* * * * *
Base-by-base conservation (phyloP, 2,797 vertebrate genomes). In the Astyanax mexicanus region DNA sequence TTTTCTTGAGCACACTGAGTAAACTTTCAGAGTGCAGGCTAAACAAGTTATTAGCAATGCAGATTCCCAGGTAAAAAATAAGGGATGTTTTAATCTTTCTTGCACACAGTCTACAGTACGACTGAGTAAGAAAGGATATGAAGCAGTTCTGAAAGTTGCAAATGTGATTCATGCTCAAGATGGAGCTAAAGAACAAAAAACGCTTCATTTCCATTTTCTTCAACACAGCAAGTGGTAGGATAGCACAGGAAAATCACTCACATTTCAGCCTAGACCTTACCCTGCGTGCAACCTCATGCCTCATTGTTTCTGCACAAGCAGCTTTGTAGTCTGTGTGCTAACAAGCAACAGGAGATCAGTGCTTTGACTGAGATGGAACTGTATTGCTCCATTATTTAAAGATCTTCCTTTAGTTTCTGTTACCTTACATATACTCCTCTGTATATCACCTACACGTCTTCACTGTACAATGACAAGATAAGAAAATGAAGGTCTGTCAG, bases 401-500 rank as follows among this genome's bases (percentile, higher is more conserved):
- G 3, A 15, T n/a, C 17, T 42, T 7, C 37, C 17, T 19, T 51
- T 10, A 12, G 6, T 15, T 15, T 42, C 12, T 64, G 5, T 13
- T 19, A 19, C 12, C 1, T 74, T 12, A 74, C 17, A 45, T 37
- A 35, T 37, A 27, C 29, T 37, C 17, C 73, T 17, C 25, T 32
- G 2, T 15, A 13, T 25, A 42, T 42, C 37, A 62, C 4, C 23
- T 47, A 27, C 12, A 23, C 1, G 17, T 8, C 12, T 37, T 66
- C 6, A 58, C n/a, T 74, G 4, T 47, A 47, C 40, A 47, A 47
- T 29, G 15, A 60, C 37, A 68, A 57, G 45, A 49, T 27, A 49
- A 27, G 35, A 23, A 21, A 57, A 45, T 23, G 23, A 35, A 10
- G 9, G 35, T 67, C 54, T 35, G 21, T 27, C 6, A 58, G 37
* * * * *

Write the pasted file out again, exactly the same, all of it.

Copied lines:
Base-by-base conservation (phyloP, 2,797 vertebrate genomes). In the Astyanax mexicanus region DNA sequence TTTTCTTGAGCACACTGAGTAAACTTTCAGAGTGCAGGCTAAACAAGTTATTAGCAATGCAGATTCCCAGGTAAAAAATAAGGGATGTTTTAATCTTTCTTGCACACAGTCTACAGTACGACTGAGTAAGAAAGGATATGAAGCAGTTCTGAAAGTTGCAAATGTGATTCATGCTCAAGATGGAGCTAAAGAACAAAAAACGCTTCATTTCCATTTTCTTCAACACAGCAAGTGGTAGGATAGCACAGGAAAATCACTCACATTTCAGCCTAGACCTTACCCTGCGTGCAACCTCATGCCTCATTGTTTCTGCACAAGCAGCTTTGTAGTCTGTGTGCTAACAAGCAACAGGAGATCAGTGCTTTGACTGAGATGGAACTGTATTGCTCCATTATTTAAAGATCTTCCTTTAGTTTCTGTTACCTTACATATACTCCTCTGTATATCACCTACACGTCTTCACTGTACAATGACAAGATAAGAAAATGAAGGTCTGTCAG, bases 401-500 rank as follows among this genome's bases (percentile, higher is more conserved):
- G 3, A 15, T n/a, C 17, T 42, T 7, C 37, C 17, T 19, T 51
- T 10, A 12, G 6, T 15, T 15, T 42, C 12, T 64, G 5, T 13
- T 19, A 19, C 12, C 1, T 74, T 12, A 74, C 17, A 45, T 37
- A 35, T 37, A 27, C 29, T 37, C 17, C 73, T 17, C 25, T 32
- G 2, T 15, A 13, T 25, A 42, T 42, C 37, A 62, C 4, C 23
- T 47, A 27, C 12, A 23, C 1, G 17, T 8, C 12, T 37, T 66
- C 6, A 58, C n/a, T 74, G 4, T 47, A 47, C 40, A 47, A 47
- T 29, G 15, A 60, C 37, A 68, A 57, G 45, A 49, T 27, A 49
- A 27, G 35, A 23, A 21, A 57, A 45, T 23, G 23, A 35, A 10
- G 9, G 35, T 67, C 54, T 35, G 21, T 27, C 6, A 58, G 37